The power of miracles
The pure morals of the Christians
Compact church organization
While this is true, as is the statement that the extent, order, and unity of the Roman empire, and the prevalence of the Greek language and culture were also positive helps to the spread of the gospel, we need to remember the ultimate reason why Christianity has survived and continues to spread is that it is the only way to God (John 14:6; Acts 4:12). It is God’s truth to mankind and being created in the image of God, men can see and understand it. Thus, “the victory of Christianity in the Roman world was the victory of Christ, who was lifted up that He might draw all men unto Him” (The Beginnings of Christianity, George P. Fisher, p. 543).
The Apologists: 1 Peter 3:15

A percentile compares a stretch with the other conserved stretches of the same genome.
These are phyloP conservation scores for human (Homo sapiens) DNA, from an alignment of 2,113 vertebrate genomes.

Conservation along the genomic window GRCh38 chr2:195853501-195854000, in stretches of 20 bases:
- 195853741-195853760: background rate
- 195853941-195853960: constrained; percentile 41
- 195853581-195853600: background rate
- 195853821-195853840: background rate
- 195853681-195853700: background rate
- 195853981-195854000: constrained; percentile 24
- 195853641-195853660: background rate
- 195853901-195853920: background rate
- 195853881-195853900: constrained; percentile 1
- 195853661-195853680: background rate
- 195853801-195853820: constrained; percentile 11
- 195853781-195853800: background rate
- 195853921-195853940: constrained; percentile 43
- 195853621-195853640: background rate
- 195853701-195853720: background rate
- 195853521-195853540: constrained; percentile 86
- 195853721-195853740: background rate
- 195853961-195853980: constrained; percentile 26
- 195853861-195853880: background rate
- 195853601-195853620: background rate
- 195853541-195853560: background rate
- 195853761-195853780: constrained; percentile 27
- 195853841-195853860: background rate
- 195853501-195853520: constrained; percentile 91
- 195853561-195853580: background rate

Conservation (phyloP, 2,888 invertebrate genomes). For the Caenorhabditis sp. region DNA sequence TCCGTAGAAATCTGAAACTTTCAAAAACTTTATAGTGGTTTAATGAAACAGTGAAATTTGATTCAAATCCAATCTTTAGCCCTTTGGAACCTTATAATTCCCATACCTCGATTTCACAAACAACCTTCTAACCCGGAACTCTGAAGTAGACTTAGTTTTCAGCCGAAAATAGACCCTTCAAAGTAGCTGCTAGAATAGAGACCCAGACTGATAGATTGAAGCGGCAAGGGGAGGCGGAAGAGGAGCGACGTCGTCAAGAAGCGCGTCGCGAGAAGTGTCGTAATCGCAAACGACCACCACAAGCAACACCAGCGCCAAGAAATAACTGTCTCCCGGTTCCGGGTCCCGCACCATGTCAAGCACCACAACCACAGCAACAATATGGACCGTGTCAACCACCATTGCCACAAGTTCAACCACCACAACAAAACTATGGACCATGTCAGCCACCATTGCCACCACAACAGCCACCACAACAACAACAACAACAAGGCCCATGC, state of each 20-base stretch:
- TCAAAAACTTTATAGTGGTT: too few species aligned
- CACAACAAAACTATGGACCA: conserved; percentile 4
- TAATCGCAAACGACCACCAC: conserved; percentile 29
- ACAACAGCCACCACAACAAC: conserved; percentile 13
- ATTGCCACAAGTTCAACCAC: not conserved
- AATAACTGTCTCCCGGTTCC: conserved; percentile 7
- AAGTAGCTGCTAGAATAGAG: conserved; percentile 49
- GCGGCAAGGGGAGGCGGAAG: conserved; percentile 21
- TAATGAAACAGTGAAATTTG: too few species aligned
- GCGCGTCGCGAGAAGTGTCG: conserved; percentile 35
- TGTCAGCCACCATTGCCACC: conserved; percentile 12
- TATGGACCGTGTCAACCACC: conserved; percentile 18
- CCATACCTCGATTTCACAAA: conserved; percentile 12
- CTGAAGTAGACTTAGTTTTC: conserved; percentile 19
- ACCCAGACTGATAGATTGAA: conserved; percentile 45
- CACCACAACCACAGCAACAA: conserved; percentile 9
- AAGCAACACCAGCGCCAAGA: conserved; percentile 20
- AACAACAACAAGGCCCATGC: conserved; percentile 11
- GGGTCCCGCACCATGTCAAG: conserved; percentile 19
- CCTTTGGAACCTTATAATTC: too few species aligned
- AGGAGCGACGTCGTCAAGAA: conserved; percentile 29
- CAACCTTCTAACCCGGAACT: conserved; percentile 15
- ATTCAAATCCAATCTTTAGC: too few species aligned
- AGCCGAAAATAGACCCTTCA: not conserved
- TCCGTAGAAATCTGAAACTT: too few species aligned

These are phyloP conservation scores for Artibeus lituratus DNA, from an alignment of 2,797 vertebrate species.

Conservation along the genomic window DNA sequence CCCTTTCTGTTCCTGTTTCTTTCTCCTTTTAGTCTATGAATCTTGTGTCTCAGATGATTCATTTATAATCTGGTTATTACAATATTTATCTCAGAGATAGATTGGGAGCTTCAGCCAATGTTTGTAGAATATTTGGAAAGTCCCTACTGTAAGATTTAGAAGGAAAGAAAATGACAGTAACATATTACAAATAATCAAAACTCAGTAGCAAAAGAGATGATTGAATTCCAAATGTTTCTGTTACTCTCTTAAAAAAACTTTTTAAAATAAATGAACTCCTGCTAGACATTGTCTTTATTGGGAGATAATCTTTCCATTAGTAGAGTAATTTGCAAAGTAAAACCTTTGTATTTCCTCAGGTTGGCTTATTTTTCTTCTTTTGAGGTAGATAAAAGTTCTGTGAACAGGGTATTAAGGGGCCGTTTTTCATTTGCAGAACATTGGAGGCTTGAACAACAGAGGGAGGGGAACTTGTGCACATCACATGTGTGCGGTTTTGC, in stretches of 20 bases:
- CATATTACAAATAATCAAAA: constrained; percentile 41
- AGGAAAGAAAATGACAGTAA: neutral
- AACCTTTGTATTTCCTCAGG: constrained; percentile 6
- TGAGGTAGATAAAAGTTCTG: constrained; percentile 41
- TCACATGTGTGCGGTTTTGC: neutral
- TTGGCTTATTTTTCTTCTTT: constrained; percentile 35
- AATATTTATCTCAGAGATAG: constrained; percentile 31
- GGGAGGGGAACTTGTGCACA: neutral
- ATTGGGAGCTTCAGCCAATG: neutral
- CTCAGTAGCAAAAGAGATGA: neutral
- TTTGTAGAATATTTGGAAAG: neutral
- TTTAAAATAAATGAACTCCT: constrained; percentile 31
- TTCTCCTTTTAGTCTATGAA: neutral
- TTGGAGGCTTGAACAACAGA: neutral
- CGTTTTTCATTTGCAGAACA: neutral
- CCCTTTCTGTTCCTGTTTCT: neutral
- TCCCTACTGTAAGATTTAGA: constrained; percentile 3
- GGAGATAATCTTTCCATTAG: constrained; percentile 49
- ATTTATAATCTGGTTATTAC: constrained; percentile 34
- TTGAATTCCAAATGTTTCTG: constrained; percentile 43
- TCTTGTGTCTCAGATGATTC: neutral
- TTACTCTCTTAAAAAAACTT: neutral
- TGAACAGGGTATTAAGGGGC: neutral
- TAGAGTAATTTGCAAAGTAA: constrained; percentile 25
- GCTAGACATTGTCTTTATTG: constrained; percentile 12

Christians who lived after the days of the apostles often presented the following lines of evidence when defending the gospel message:
The early Christians used the evidence of fulfilled prophecy not only when teaching the Jews (Acts 17:2-3), but also with the Gentiles; since the knowledge of future events can obviously only come from God. Thus the all-knowing God has placed His stamp of approval upon Christianity, for it stands as the only religion whose arrival was predicted centuries in advance.
The Moral Effect of the Gospel
“The Christian religion has not only taught the purest and sublimest code of morals ever known among men, but actually exhibited it in the life, sufferings, and death of its founder and true followers” (Schaff p. 118). Justin argued, “Its fruits they may know it. We, who once lived in debauchery, now study chastity; we, who dealt in sorceries; have consecrated ourselves to the good; we who loved money and possessions above all things else, now devote our property freely to the general good; we, who fought and killed each other, now pray for our enemies; those who persecute us in hatred, we kindly try to appease, in the hope that they may share the same blessings which we enjoy” (Apology I. c. 13 and 14).